Coal seam fires resist attempts to put them out
It would take millions of dollars and a great deal of luck to put out the underground coal fire that is believed to have started the Coal Seam Fire, which has burned 12,000 acres around Glenwood Springs.
Such underground fires are not uncommon in Colorado. According to David Bucknam, project supervisor for the Colorado Division of Minerals and Geology’s inactive mine program, there are 29 underground coal mine fires currently burning in the state.
The fires burn in steeply angled coal seams, which are fed by air coming through numerous vents to the surface, Bucknam said.
“The real challenge is to find the vents and all the areas that are burning and completely surround them,” Bucknam said.
In the mid-1990s, the state agency had some success containing an underground coal mine fire at the IHI Mine east of Rifle Gap Reservoir, at a cost of approximately $875,000.
“We had to figure out where the fire was burning,” Bucknam said.
Drill holes were sunk to determine not only the areas that were burning but also what direction the fire was moving.
The geologists also found a deep cavern about 15 feet in diameter in which the coal was burning so hot it glowed, Bucknam said.
After completing the drilling, they found the fire extended about 400 yards in a strip between six and seven feet wide, he said.
To arrest the fire, they pumped a mix of ash, cement, water, sand and a foaming agent into the drill holes. Underground, the grout mixture expanded to fill the holes that supplied the fire with air.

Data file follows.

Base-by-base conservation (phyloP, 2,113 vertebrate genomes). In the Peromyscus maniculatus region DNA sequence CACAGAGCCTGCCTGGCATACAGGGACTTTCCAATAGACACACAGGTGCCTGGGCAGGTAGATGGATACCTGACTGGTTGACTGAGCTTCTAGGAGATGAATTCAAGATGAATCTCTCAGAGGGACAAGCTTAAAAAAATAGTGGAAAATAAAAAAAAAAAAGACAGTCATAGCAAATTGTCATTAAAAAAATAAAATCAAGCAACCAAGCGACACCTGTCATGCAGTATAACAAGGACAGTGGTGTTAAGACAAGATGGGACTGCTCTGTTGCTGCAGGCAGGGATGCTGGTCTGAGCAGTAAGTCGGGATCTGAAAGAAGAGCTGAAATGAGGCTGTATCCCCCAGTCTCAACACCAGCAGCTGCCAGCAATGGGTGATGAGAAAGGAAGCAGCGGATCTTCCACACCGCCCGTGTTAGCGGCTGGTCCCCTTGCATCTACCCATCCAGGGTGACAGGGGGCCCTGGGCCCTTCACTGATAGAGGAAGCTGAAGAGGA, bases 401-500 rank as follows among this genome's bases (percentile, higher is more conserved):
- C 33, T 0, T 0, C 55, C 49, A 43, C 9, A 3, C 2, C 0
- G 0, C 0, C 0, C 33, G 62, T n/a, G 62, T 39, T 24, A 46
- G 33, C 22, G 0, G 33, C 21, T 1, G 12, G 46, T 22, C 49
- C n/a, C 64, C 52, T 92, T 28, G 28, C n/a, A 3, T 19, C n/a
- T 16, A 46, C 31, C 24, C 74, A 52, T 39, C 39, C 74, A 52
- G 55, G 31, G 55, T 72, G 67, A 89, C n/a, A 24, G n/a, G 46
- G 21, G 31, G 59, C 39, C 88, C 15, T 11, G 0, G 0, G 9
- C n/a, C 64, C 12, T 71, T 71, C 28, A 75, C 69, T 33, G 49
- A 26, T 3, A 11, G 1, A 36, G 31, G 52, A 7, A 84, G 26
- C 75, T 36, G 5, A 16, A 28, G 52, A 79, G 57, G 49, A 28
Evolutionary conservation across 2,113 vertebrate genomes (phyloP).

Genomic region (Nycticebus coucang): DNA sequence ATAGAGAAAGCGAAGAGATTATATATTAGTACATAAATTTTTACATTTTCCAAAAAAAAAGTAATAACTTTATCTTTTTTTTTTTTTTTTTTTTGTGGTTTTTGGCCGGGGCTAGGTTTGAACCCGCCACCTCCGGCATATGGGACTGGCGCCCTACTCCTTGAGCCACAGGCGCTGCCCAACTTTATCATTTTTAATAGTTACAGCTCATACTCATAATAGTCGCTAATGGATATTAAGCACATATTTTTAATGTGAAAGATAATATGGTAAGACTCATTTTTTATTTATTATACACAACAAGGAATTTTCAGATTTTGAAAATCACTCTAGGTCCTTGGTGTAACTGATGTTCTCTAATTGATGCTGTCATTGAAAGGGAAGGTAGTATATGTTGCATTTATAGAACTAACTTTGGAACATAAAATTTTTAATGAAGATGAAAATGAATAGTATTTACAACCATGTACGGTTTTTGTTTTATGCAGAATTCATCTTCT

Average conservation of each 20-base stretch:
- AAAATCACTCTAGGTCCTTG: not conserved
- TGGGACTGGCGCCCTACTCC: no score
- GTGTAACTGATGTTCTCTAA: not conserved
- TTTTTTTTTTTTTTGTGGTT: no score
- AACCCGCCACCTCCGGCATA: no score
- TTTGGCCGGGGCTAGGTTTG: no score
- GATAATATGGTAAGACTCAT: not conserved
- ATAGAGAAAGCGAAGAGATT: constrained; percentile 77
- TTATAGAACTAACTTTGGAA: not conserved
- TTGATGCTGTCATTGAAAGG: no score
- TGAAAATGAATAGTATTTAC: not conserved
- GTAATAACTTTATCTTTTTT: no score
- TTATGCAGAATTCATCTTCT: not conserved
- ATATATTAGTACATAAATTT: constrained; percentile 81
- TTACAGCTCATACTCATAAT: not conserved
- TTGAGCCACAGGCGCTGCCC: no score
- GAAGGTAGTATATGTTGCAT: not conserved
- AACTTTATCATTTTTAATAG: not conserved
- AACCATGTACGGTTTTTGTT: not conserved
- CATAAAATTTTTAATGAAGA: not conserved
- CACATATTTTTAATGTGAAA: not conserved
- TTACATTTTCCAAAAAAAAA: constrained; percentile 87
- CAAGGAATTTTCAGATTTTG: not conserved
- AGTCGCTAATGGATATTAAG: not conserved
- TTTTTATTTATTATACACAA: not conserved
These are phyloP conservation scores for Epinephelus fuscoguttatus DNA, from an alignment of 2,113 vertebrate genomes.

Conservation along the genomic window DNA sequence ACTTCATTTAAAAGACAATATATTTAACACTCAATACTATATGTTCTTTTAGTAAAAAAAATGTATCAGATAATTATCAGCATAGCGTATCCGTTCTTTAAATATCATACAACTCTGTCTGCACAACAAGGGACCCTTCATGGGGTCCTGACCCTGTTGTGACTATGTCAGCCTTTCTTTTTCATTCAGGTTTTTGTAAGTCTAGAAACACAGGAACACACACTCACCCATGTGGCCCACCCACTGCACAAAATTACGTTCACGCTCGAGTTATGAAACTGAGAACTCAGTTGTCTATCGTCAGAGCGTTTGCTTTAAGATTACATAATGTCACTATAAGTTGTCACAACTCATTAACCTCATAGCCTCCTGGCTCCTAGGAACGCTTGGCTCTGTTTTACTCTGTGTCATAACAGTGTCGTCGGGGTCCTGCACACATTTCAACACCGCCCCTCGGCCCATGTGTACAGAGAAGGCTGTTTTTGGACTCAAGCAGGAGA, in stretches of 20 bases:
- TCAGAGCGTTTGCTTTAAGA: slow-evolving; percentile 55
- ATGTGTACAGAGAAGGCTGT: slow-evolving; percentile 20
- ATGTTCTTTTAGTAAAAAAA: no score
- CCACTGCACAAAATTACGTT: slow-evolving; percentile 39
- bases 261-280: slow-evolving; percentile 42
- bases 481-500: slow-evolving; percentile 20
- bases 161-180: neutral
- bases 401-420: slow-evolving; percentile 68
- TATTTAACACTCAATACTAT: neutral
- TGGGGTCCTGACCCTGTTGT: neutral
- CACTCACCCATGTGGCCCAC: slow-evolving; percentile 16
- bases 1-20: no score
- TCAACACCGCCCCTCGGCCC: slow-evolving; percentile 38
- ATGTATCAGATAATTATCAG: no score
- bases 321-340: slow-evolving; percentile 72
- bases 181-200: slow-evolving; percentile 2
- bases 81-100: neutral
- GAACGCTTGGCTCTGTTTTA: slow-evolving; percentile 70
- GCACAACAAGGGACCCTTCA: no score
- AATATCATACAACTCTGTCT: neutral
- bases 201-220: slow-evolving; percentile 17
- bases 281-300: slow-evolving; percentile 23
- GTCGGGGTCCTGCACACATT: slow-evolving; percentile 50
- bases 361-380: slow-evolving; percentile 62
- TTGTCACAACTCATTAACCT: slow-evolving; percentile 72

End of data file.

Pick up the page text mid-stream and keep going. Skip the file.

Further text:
But knowing that they probably did not find all the vents into the fire, Bucknam said the project was not a complete success.
“We like to think we have it contained. It’s not out, but we don’t think it’s going to spread,” he said.
The same coal seam the IHI Mine tapped extends along the Grand Hogback to New Castle. There, Burning Mountain attests to a local coal seam fire ignited by mine explosions in the 1890s and in 1910. The explosions killed a total of 89 miners, and the fires burn a century later.
The seam also winds into South Canyon, where two coal mines were operated, Bucknam said.
The South Canyon Mine No. 1 on the west side of the canyon operated from 1887 to 1951, reopened in 1958 and closed permanently in 1968. The mine extended to the east side of the canyon, he said.
An underground fire has burned on both sides of the canyon since 1910, Bucknam said.
The South Canyon No. 2, also called the Gem Mine, was mined from 1938 to 1946. An underground fire also burns there.
Bucknam said the two mines are not connected.
Seven years ago, geologists from the minerals and geology division found a huge vent in South Canyon that was spewing mine gases.
“The hole was a real mankiller,” Bucknam said.
A concrete plug was inserted into the hole at a cost of $123,000, he added.
Finding all the coal mine vents in South Canyon would be a daunting job. Then the area would have to be drilled to find where the fire is burning and the vents and holes filled with grout.
“The whole process would be extremely expensive,” Bucknam said.
If the job were to be undertaken, it would be at the city of Glenwood Springs’ expense. The city has owned 2,800 acres in South Canyon since the early 1950s, said city manager Mike Copp. That land includes the city landfill and the land above the two coal mines.
Copp said the city is not worried about liability for the damage caused by the fire, although it did not take steps to put out the coal mine fires.
“It’s just an act of nature. It’s been burning for 90 years, before it was city property,” Copp said.
Underground coal fires can start from spontaneous combustion, or sparks from mining operations can ignite highly flammable coal dust or methane gas, Bucknam said.
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